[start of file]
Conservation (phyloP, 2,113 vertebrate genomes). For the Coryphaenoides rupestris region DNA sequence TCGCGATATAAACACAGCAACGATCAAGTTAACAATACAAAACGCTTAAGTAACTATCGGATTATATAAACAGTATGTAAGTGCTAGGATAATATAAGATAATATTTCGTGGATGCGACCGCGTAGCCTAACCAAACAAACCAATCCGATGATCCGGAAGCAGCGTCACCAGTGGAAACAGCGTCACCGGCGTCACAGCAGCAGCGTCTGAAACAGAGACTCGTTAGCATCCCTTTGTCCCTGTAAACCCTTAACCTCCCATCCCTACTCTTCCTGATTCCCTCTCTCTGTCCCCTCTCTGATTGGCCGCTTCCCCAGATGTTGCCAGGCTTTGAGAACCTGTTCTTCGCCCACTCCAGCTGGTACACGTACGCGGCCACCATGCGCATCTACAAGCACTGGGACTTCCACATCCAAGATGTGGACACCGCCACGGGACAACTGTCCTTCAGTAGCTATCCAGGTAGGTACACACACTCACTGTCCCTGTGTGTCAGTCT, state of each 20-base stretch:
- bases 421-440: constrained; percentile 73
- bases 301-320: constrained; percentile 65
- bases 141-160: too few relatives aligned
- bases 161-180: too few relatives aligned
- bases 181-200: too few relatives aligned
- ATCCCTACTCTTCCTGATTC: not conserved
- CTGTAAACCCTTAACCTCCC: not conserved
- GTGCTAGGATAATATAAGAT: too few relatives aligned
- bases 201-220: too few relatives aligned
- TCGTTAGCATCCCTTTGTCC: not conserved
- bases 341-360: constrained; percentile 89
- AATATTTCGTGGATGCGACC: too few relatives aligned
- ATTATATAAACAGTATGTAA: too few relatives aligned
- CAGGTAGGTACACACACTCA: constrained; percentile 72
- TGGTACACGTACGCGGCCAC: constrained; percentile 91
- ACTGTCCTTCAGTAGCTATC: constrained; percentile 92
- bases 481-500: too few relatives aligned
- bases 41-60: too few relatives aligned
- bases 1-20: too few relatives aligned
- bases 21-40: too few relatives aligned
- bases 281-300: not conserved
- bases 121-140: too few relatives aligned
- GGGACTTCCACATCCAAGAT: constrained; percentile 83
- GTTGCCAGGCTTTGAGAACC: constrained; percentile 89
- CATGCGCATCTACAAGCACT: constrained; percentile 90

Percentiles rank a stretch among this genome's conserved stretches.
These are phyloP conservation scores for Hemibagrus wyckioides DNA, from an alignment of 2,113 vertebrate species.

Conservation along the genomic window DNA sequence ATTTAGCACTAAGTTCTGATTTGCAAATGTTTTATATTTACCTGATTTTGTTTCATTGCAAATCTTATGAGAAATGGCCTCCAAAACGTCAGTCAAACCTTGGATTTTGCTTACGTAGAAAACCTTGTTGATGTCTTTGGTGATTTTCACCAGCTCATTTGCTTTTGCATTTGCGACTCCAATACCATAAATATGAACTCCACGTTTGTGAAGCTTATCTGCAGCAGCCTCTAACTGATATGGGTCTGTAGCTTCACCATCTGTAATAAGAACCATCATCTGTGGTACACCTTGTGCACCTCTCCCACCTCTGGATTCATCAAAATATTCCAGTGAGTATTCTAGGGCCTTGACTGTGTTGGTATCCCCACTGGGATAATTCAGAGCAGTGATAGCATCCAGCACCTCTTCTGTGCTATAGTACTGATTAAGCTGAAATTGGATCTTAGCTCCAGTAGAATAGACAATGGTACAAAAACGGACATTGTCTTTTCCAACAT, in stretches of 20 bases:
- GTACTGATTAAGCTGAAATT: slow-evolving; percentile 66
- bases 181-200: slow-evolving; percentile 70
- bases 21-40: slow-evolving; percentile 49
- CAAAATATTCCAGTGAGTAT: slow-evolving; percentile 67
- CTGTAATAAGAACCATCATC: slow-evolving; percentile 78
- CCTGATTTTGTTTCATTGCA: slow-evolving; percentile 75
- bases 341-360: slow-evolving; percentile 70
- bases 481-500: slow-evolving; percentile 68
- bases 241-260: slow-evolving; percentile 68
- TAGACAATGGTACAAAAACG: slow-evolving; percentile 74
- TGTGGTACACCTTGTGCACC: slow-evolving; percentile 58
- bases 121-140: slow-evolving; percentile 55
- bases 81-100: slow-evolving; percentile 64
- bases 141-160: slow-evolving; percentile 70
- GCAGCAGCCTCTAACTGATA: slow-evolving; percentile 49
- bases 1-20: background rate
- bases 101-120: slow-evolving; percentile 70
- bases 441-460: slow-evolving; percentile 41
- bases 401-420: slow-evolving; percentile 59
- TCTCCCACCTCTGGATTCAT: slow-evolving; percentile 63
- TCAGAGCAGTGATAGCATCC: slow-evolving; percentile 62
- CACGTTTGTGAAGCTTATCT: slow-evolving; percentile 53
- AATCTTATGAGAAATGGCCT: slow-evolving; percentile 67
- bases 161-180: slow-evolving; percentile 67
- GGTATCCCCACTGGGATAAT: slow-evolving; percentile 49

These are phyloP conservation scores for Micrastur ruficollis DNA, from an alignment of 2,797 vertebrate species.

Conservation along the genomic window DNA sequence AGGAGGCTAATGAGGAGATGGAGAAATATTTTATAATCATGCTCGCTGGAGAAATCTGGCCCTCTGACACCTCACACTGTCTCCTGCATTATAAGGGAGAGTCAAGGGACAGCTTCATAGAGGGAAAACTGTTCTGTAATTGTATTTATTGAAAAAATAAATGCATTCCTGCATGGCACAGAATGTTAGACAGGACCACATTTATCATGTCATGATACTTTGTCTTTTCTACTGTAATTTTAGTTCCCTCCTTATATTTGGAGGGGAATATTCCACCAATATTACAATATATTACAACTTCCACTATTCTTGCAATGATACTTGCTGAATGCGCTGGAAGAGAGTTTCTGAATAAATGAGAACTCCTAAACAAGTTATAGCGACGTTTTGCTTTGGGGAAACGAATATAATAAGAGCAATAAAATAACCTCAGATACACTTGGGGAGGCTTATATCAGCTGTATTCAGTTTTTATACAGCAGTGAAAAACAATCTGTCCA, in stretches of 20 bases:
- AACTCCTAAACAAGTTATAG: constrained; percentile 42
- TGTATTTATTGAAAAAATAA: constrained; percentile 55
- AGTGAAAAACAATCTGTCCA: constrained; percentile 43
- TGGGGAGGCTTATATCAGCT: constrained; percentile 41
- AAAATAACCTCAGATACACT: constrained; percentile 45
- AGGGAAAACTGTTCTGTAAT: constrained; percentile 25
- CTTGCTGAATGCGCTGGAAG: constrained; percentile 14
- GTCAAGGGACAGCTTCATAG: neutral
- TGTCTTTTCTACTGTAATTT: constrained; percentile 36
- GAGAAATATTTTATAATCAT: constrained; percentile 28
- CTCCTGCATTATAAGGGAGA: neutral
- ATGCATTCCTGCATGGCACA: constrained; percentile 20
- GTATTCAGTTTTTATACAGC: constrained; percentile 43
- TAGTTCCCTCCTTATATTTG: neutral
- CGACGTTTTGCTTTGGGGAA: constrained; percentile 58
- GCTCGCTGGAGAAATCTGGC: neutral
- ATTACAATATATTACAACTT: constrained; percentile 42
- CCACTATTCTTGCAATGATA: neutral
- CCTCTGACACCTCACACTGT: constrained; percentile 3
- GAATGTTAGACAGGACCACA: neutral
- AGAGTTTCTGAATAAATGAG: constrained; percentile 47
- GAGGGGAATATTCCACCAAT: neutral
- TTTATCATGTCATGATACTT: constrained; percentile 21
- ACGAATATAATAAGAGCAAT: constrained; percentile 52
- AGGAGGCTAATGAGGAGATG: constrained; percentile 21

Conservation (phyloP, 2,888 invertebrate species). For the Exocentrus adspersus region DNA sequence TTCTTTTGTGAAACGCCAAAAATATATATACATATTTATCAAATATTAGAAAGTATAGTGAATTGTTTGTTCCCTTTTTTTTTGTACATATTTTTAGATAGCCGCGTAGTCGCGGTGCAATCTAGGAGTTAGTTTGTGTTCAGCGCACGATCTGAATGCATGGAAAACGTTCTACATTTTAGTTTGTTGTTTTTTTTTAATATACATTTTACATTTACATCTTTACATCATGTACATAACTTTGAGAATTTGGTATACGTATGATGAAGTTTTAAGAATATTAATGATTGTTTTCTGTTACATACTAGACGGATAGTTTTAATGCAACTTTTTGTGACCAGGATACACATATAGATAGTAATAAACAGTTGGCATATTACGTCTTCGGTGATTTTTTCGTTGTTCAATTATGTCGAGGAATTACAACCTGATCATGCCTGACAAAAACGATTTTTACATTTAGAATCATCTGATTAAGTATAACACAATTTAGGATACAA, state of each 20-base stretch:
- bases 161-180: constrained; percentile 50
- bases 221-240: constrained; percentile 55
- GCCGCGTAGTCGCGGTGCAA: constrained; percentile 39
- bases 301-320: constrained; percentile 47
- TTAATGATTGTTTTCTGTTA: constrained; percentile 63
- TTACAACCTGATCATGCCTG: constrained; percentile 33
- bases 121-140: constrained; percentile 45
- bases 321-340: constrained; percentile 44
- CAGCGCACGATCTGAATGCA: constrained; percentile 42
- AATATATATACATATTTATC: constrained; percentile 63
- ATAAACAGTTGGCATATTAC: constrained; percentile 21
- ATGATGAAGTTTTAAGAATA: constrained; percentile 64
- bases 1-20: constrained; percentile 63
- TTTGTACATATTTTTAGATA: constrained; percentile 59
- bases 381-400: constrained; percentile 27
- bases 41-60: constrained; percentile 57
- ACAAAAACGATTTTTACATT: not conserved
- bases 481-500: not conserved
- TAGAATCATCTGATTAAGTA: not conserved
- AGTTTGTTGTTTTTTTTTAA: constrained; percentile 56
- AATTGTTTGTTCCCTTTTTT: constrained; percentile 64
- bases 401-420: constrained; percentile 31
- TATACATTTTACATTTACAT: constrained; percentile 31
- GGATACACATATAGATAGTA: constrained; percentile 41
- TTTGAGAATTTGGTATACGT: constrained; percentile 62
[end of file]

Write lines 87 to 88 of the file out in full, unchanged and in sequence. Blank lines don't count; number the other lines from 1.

- TTAATGATTGTTTTCTGTTA: constrained; percentile 63
- TTACAACCTGATCATGCCTG: constrained; percentile 33